Ricky Nolasco and the bullpen walked eight Braves Sunday, and four of McCann’s five RBI were the result of those walks. Bottom line? Brian McCann had a good afternoon at the plate, but he didn’t cost the Marlins the game. If our pitchers weren’t tossing out free passes like candy at a parade, McCann could just as easily have put a single run on the board for the Braves, rather than five. 
So behind some weak starting pitching, and less-than-inspiring pitching from a few of our relievers as well, the Fish dropped their second game–and second series–in a row. 

I need to look it up in my baseball manual to be sure, but I’m almost positive this isn’t how you go about winning the Wild Card. 

Vazquez, McCann take brief hiatus from sucking against Fish

no broom.pngObviously, walking Chipper Jones was the thing to do in the top of the tenth inning Thursday night in the series finale against Atlanta. I mean, come on, Chipper is Chipper, and who could have foreseen that Brian McCann–who was 0 for his last five games against the Fish–would choose that specific moment to decide to snap out of his Florida funk?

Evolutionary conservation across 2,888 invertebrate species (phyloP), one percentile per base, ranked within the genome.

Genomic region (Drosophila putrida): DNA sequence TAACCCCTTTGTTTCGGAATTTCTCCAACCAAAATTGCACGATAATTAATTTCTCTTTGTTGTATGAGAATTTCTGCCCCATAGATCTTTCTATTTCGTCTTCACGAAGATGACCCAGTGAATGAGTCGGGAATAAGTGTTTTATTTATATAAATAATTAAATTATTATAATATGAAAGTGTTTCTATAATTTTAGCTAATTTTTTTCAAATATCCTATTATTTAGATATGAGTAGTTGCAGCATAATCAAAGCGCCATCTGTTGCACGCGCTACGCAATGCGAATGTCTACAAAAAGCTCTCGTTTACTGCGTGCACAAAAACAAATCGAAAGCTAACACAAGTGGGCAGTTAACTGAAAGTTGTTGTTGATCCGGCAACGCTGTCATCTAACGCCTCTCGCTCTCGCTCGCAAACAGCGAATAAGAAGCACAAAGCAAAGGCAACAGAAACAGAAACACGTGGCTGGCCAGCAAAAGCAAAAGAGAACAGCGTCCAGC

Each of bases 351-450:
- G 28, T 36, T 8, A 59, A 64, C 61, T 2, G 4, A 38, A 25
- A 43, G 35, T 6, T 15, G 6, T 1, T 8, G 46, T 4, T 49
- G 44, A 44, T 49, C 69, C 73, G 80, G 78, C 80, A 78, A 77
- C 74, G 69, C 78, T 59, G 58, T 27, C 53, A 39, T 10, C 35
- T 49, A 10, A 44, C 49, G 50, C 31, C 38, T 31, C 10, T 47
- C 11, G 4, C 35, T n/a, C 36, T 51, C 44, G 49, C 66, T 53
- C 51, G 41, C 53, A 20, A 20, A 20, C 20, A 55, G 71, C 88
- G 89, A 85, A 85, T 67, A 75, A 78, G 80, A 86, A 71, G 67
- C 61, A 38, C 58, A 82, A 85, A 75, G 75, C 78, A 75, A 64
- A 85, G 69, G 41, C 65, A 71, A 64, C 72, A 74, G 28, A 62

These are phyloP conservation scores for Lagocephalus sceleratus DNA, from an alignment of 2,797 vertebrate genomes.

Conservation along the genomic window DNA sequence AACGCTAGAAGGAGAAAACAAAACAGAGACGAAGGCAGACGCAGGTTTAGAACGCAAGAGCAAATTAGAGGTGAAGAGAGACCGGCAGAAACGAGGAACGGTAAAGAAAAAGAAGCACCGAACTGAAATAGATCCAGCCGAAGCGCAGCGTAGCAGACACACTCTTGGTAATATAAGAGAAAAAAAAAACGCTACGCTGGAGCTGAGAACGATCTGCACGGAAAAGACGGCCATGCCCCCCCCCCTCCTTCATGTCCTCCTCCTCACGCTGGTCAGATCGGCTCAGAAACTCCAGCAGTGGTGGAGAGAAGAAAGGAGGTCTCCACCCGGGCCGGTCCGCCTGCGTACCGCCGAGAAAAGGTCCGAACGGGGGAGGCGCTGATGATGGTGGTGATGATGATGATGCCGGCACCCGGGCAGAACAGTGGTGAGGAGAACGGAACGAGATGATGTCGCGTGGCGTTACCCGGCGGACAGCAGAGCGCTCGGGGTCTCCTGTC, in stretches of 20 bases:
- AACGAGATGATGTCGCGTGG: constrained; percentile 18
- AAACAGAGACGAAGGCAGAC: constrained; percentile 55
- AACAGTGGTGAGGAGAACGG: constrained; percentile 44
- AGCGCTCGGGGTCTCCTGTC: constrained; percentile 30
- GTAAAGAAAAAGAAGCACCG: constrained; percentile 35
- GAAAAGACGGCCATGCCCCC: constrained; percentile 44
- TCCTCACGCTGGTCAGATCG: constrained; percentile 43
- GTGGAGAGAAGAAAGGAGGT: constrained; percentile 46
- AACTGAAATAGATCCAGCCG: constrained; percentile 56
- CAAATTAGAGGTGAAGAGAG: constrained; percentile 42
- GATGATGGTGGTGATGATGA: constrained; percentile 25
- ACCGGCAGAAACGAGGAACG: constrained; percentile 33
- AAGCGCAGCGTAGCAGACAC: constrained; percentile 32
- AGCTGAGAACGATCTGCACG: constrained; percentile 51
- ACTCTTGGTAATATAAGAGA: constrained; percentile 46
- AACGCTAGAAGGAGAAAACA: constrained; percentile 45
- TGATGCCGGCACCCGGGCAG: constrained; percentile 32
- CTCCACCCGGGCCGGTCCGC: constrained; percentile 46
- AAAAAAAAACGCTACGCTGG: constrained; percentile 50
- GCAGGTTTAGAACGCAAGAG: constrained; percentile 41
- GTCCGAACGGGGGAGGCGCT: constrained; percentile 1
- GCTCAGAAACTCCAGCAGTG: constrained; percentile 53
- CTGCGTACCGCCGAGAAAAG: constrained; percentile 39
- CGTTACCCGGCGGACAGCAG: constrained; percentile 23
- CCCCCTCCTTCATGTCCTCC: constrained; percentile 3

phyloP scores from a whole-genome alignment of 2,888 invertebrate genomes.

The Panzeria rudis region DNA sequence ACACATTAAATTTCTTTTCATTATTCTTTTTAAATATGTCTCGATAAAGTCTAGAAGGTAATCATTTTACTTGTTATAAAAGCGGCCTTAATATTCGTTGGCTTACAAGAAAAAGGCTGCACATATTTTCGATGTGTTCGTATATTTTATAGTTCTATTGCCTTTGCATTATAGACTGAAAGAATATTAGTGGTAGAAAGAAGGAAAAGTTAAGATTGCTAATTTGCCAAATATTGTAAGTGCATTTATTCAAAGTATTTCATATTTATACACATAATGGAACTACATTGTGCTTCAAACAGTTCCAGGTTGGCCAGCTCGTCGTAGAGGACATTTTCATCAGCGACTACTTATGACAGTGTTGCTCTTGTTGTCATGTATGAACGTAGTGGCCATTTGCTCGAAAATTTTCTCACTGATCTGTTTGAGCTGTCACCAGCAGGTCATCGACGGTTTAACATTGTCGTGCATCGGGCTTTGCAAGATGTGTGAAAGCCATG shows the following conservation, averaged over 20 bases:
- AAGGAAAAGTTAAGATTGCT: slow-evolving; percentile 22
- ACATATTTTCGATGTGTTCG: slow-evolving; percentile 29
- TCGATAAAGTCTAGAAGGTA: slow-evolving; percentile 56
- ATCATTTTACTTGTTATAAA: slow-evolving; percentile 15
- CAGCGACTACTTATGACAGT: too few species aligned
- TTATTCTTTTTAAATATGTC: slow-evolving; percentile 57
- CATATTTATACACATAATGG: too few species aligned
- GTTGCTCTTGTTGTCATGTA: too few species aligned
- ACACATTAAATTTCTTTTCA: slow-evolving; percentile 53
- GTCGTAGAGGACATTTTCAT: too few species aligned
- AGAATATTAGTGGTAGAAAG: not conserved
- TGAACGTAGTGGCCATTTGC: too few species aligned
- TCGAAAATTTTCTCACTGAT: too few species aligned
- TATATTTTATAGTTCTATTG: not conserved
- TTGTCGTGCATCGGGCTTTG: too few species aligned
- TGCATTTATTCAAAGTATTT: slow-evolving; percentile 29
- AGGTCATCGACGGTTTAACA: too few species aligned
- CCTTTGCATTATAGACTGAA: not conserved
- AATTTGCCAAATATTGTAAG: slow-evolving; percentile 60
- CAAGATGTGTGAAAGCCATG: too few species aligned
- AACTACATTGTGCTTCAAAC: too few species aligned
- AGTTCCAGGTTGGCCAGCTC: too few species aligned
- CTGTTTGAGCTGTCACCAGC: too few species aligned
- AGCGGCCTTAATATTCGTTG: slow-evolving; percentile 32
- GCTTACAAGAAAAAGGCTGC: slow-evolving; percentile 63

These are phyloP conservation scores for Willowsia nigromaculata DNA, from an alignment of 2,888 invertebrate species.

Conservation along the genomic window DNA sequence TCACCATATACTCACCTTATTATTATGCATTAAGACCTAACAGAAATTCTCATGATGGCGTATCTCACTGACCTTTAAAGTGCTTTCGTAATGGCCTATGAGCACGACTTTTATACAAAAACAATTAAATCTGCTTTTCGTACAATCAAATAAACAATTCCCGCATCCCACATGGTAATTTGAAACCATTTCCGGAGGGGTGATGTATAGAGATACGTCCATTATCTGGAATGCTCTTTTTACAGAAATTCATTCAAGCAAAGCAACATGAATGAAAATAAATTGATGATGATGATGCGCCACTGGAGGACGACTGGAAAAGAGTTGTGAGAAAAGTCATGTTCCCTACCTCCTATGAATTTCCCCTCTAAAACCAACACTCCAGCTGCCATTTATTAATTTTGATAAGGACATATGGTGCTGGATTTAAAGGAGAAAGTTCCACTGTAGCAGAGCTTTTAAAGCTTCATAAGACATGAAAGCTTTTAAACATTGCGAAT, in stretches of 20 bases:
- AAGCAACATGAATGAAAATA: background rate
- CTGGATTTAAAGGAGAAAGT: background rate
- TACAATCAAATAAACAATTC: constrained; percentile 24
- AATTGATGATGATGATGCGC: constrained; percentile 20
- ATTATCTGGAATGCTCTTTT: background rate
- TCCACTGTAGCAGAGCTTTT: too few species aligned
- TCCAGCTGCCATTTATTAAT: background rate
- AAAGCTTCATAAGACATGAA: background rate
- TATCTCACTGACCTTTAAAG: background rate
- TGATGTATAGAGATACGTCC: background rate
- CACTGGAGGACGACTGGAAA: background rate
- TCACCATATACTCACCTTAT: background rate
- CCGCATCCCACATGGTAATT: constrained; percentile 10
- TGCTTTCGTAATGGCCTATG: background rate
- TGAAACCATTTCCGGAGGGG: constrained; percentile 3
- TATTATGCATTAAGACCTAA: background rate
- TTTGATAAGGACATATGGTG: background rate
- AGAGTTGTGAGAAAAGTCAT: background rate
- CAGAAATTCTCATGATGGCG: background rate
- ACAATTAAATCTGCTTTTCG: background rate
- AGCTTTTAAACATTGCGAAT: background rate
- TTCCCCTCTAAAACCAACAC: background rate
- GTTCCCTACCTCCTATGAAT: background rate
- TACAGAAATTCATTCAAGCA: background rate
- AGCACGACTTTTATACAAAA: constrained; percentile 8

Then again, we can’t blame the game entirely on McCann. Javier Vazquez undoubtedly influenced the catcher’s turnaround with one of his own. After four straight losses to the Marlins, something suddenly inspired Vazquez, and he held the Fish to one run over seven innings.

Rick VandenHurk deserved a better result from his start, as he went six, giving up just two runs and striking out a career-high nine batters. Unfortunately, the only run support Vandy’s teammates could generate was on an RBI single from Ronny Paulino in the 5th.

Cody Ross homered off of Vazquez in the eighth, and Cantu tied things up on a lucky RBI chopper to send the game into extras, but that’s where the comeback ended. Luis Ayala served up the three-run shot to McCann in the top of the tenth, and this time the walk-of magic was a no-show for the Marlins, who dropped the finale, settling for the series win.

We will resist the urge to complain about Land Shark’s “no brooms” policy, since obviously, it helped us to not look idiotic at the stadium Thursday.

6-3, Braves